Paul had received a report from members of the household of Chloe (1 Cor 1:11).  They told him of various problems within the Corinthian church.

The Corinthians had written to Paul asking for guidance on various issues.  Chapters 7-16 seem to deal with these issues point by point.  1 Cor 7:1; 6:12,13 and 8:1 seem to preserve quotations from this letter which Paul then goes on the discuss.

Problems included:

  1. Divisions.  Cliques had developed based on individual leaders, such as Paul, Peter, and Apollos.
  2. Immorality, including incest and prostitution.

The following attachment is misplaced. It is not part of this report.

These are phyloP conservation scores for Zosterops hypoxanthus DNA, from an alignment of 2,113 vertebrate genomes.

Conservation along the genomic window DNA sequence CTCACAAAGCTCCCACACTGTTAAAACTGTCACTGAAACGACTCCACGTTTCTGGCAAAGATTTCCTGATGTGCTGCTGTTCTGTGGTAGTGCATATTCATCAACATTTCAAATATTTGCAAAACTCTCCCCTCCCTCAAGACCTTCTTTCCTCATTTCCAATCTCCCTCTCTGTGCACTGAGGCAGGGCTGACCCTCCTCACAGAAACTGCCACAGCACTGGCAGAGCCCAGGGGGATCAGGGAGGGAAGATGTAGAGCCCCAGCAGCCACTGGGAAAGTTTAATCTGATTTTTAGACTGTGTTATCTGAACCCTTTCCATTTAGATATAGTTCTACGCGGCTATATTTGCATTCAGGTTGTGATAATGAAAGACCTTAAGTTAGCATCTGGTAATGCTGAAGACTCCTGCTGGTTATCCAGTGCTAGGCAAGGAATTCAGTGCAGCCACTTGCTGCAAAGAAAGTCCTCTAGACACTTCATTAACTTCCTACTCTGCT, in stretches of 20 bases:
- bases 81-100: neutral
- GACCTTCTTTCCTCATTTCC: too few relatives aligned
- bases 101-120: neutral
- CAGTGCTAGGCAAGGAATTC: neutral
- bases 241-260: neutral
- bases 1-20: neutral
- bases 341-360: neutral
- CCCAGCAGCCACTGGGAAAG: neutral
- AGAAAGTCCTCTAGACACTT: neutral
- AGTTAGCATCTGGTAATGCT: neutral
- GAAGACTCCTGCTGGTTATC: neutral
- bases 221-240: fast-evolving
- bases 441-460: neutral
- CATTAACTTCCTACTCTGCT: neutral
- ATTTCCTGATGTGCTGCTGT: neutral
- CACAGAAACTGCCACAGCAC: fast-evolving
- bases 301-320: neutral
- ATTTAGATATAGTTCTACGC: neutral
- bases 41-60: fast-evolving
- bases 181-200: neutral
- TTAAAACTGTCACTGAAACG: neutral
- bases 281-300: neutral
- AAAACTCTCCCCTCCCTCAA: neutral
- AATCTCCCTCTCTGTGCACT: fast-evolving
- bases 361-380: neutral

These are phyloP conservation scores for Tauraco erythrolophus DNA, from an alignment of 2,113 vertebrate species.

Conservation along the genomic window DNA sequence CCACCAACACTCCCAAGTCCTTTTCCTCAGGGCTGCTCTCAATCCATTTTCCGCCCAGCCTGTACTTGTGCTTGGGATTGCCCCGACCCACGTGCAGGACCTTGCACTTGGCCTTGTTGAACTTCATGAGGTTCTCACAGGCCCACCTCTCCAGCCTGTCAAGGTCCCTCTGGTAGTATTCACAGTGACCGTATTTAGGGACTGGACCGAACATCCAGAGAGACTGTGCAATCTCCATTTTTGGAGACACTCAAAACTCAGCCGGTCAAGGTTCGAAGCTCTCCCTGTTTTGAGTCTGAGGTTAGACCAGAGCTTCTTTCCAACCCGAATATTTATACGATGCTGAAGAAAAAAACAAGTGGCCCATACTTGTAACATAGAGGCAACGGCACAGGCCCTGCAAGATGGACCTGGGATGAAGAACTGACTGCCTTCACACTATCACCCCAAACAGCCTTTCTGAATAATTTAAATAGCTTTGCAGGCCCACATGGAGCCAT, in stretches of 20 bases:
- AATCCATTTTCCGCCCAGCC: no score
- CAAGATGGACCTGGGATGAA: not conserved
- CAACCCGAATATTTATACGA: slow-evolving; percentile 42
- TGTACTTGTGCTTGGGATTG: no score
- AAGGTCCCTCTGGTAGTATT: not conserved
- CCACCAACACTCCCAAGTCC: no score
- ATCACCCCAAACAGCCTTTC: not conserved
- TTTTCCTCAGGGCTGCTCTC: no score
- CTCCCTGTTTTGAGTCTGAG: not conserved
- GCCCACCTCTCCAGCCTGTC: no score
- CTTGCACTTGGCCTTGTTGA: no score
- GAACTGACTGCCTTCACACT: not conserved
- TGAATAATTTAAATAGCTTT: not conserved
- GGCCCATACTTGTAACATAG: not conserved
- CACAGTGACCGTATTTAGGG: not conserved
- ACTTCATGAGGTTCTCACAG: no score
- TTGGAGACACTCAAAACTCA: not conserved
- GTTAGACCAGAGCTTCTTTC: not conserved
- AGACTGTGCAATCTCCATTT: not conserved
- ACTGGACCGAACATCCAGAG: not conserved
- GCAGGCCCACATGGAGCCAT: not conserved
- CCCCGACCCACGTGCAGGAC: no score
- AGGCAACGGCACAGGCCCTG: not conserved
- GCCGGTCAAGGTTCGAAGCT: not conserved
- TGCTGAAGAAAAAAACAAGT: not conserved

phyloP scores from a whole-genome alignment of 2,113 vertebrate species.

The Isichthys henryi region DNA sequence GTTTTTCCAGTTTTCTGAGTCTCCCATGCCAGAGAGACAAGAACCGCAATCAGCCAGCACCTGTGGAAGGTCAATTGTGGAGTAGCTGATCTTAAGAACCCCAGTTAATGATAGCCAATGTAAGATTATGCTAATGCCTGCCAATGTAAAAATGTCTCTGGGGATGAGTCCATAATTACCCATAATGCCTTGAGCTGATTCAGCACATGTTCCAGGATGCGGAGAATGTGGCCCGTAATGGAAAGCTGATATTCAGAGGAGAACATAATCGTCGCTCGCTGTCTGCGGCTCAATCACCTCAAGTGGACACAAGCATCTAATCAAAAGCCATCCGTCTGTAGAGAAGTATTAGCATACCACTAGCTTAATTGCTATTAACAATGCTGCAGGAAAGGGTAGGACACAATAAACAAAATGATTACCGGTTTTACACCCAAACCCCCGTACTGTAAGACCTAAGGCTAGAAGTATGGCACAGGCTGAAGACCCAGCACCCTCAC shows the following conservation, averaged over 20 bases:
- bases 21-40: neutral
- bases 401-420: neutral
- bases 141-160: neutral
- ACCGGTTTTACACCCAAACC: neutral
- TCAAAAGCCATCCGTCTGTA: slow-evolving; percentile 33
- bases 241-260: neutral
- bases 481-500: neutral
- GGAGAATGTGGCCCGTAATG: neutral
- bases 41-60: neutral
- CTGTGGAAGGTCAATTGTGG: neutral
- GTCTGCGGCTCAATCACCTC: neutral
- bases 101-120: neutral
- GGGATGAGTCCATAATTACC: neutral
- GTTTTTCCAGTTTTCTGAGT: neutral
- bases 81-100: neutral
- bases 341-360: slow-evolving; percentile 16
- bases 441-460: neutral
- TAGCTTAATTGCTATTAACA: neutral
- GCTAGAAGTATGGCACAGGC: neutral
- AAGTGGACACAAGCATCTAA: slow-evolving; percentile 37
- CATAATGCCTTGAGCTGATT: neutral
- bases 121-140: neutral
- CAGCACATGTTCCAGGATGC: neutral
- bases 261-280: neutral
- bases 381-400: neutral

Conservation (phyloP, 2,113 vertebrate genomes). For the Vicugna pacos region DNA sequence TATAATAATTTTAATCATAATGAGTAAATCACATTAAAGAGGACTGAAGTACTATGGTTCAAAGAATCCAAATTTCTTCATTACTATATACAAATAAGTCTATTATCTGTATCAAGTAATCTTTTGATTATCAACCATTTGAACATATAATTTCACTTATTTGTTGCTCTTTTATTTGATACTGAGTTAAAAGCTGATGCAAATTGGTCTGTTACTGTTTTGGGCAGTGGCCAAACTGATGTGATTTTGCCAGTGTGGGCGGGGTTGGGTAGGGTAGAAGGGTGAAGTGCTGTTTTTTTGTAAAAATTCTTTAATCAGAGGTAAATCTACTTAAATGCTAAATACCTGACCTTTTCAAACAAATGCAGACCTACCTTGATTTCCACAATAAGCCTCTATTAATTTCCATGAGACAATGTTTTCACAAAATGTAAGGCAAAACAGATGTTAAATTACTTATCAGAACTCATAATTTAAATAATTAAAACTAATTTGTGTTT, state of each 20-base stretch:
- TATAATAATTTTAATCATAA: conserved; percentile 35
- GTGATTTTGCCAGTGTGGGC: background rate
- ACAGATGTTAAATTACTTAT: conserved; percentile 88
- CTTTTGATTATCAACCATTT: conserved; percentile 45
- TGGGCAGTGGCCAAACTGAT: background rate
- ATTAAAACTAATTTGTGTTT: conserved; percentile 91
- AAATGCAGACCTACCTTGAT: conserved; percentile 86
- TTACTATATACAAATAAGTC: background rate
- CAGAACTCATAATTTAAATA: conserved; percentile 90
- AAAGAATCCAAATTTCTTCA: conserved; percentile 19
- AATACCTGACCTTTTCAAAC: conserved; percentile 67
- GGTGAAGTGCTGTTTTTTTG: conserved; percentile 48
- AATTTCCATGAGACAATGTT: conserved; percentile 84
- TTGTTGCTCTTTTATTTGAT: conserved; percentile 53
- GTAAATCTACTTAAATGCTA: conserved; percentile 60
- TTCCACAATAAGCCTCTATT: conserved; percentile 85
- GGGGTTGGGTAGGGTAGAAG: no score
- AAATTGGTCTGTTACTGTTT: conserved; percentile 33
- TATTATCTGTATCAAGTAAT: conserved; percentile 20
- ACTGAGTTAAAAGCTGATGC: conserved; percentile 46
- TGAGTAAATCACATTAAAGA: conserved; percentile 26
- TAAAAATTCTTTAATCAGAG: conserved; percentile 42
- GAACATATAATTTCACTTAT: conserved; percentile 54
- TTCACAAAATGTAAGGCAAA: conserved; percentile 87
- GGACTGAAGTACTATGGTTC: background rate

3. Litigation.  Church members were taking one another to court.
  4. Idolatry.  The worship of God was being mixed with pagan practices.
  5. Men and women.  There was confusion of gender differences.
  6. Food offered to idols.  Was it acceptable to eat such food?
  7. The Lord’s Supper.  Some were over-eating, and others were getting drunk.
  8. Spiritual gifts.  They were being exercised in ways that made their meetings chaotic.

(See David Pawson, Unlocking the Bible, p963f)

‘Nineteenth-century Anglican theologian F. D. Maurice observed that here in such epistles are “the deepest writings of the New Testament.… Instead of being digests of doctrine … [they explain] to those who had been admitted into the Church of Christ their own position, bringing out that side of it which had reference to the circumstances in which they were placed or to their most besetting sins, and showing what life was in consistency, what life at variance, with it.”’ (Feasting on the Word, Vol 1)